PATH - A Public Private Partnership for Advancing Housing Technology
Is Radon in Your Home?
The Second Leading Cause of Lung Cancer [IMAGE: Warning: Radioactive]
Think about all of the houses of your friends and family. Chances are that one of them lives with high radon levels.
Or it could be you.
Roughly 1 in every 15 homes has high radon levels, and 20,000 Americans die of radon-related lung cancer annually. In fact, radon is the second-leading cause of lung cancer in the United States behind smoking. The surgeon general often reminds Americans to have their homes checked for radon.
Radon is an invisible, odorless, poisonous gas that comes from the soil. It results from the breakdown of uranium.
But don't get too worked up now, because there are easy ways to test your home for radon. You can call a professional to test for radon in your basement (or the lowest part of your house), or even test for it yourself (follow this link for a discounted test kit [.pdf]). When testing, you want to make sure that your home tests lower than 4.0 pCi/L. The average home has 1.3 pCi/L.
If your home tests higher than 4.0 pCi/L, it is quite simple to lower it to safe levels.
Most professionals will use a technique called soil depressurization. They will run a PVC pipe through the slab (which means drilling a hole in it) or underneath the membrane in a crawl space, and then route it up through the roof. A fan is often attached in the attic area, drawing the radon from below the slab (or membrane) and venting it above the roof.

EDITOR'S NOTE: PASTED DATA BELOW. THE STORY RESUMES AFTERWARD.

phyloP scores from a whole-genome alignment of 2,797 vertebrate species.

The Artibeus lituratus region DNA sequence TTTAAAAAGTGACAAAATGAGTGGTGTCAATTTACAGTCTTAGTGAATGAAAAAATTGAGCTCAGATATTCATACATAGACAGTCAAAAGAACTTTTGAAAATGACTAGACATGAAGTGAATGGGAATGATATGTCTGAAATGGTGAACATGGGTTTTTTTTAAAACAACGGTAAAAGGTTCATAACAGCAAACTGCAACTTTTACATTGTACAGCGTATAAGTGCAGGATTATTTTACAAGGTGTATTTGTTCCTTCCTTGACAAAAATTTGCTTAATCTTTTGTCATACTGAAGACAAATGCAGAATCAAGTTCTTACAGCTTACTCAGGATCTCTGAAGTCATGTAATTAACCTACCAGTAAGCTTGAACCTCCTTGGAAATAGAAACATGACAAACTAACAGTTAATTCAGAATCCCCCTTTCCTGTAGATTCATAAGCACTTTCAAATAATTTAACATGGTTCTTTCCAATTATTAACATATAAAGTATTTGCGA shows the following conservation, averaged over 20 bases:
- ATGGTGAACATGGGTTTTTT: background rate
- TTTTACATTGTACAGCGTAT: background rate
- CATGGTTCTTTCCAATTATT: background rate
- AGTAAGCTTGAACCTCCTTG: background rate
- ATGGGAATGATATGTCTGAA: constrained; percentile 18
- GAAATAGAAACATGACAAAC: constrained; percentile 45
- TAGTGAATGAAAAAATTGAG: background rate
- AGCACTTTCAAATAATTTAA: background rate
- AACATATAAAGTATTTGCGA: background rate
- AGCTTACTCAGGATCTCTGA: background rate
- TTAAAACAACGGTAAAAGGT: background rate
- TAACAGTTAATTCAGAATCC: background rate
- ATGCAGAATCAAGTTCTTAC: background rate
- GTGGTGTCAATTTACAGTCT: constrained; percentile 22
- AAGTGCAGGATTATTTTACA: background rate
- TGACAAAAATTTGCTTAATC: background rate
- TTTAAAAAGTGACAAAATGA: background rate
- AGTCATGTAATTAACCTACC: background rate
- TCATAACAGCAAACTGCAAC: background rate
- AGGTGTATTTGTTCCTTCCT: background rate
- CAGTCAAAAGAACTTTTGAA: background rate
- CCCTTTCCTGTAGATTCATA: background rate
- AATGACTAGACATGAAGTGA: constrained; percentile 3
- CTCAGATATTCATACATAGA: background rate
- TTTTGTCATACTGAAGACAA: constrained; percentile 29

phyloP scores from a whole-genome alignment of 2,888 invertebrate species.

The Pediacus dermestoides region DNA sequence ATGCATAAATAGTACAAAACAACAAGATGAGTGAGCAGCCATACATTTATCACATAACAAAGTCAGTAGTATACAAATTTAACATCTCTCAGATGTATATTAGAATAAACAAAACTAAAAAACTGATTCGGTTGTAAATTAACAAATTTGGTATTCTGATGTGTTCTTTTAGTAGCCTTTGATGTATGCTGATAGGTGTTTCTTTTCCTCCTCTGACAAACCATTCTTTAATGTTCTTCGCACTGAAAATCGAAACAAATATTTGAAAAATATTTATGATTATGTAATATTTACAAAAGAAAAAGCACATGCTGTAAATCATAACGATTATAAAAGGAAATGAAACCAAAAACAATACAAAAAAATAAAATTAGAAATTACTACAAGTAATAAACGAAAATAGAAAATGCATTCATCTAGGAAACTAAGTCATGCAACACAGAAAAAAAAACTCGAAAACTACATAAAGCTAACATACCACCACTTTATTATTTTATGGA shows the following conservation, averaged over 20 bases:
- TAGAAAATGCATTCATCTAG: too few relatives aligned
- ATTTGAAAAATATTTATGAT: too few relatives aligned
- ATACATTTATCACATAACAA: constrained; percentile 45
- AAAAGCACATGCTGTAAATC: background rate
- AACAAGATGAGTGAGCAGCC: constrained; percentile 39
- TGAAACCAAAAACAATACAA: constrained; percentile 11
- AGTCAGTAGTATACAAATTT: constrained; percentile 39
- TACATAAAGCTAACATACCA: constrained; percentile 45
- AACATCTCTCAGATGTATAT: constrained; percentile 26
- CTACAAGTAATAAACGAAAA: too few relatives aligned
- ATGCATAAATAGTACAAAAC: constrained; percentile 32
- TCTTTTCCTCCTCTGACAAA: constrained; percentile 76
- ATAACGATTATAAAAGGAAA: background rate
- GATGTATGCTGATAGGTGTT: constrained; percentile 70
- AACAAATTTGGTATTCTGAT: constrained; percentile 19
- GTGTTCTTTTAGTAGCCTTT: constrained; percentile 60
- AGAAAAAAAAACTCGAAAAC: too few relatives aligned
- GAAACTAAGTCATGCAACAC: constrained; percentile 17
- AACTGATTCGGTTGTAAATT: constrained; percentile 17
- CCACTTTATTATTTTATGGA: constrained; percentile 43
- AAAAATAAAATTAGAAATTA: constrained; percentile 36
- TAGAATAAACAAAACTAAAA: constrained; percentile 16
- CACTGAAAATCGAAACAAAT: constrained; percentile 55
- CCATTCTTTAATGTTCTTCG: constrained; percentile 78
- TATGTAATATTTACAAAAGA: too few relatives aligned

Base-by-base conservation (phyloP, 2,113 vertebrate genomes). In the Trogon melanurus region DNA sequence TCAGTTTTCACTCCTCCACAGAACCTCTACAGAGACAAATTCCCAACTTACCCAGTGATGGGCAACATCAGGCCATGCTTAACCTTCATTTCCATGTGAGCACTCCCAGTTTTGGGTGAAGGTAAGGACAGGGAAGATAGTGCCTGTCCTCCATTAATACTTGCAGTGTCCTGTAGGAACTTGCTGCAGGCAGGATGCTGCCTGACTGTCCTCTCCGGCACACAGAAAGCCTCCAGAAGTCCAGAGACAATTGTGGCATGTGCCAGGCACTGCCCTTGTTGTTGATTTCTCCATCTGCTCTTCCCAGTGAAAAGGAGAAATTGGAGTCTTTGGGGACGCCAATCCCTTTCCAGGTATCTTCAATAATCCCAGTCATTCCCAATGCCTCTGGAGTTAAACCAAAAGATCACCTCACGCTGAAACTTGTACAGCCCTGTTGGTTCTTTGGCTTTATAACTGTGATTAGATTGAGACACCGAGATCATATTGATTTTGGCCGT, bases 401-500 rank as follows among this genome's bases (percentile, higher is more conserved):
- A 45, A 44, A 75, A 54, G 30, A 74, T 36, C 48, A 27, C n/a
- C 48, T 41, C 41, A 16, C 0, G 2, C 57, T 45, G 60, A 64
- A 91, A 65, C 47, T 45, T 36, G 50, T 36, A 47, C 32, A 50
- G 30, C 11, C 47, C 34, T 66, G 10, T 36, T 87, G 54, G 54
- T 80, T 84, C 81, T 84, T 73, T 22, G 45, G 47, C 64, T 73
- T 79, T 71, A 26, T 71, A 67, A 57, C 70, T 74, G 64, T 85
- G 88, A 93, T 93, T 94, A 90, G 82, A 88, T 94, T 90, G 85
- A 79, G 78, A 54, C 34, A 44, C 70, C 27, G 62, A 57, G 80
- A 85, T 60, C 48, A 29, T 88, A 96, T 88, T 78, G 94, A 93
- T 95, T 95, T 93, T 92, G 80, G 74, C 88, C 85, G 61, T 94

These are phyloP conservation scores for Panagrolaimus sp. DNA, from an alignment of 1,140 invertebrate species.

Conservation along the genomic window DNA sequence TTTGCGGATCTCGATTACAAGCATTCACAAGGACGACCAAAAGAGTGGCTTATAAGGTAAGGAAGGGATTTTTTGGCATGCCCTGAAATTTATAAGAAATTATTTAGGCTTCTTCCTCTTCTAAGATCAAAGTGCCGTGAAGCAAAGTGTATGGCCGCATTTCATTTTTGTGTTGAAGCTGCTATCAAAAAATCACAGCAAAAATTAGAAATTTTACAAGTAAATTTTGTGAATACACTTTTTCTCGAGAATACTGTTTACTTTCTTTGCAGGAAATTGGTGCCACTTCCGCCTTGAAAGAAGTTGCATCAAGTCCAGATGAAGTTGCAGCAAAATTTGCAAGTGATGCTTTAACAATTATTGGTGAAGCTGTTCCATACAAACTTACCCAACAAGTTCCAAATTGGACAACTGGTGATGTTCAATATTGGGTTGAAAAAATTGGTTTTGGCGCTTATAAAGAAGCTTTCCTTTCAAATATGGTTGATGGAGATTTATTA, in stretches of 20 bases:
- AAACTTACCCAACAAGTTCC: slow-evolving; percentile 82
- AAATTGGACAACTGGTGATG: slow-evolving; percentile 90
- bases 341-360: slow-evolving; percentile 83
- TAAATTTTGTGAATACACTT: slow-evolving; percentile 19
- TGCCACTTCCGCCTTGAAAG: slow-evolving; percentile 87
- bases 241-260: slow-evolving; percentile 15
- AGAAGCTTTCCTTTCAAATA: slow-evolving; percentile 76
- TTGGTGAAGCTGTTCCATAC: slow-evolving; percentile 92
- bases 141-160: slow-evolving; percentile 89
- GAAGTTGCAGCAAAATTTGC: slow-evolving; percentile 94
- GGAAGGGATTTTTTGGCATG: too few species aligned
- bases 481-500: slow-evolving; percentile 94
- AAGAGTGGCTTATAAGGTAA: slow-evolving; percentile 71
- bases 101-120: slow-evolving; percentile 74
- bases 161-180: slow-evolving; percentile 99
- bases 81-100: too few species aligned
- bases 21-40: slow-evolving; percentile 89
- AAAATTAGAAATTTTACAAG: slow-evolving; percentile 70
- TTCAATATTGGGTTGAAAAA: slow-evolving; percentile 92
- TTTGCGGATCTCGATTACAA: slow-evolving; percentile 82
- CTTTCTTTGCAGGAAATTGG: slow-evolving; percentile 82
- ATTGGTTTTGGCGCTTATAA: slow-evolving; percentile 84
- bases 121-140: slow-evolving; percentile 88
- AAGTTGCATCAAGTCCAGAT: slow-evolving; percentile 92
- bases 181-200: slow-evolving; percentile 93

Radon-Resistant New Construction
The best way to protect a home from radon is to build the home with the PVC pipe from the beginning. This will cost around $500 for materials and labor (much less than the $1000 to $2500 it could cost to retrofit the house).
Although each home is unique, the same basic five steps recommended by the EPA apply.
A. Gas Permeable Layer: This layer, often 4 inches of gravel, is installed below the slab or crawlspace to allow radon to move freely underneath the house.
B. Plastic Sheeting: 6-mil polyethylene is placed directly on top of the gravel base to prevent the radon from entering the home. It should be placed either below the slab or over the crawlspace floor. Make sure it is properly sealed along the edges and at seams.
C. Sealing and Caulking: Seal all openings in the concrete floor to prevent the radon from entering the home.
D. Vent Pipe: Install a perforated T-fitting under the plastic sheathing. Connect a 3 or 4 inch piece of PVC to the T-fitting and run it through the roof. This way the radon will bypass the home through the stack pipe.
E. Junction Box: Install an electrical junction box near the pipe in the attic so that if radon levels get too high, an electric venting fan can later be installed.
[IMAGE: Radon-resistant construction techniques]
Radon resistant construction technique from
U.S. Environmental Protection Agency's Radon Homepage
Radon FAQ's from Southface
Radon-Resistant Construction for Builders [.pdf]
EPA's Who Can Test or Fix Your Home?
National Safety Council's Discounted Radon Test Kit [.pdf]
EPA's Radon Publications
Content updated on 2/27/2007
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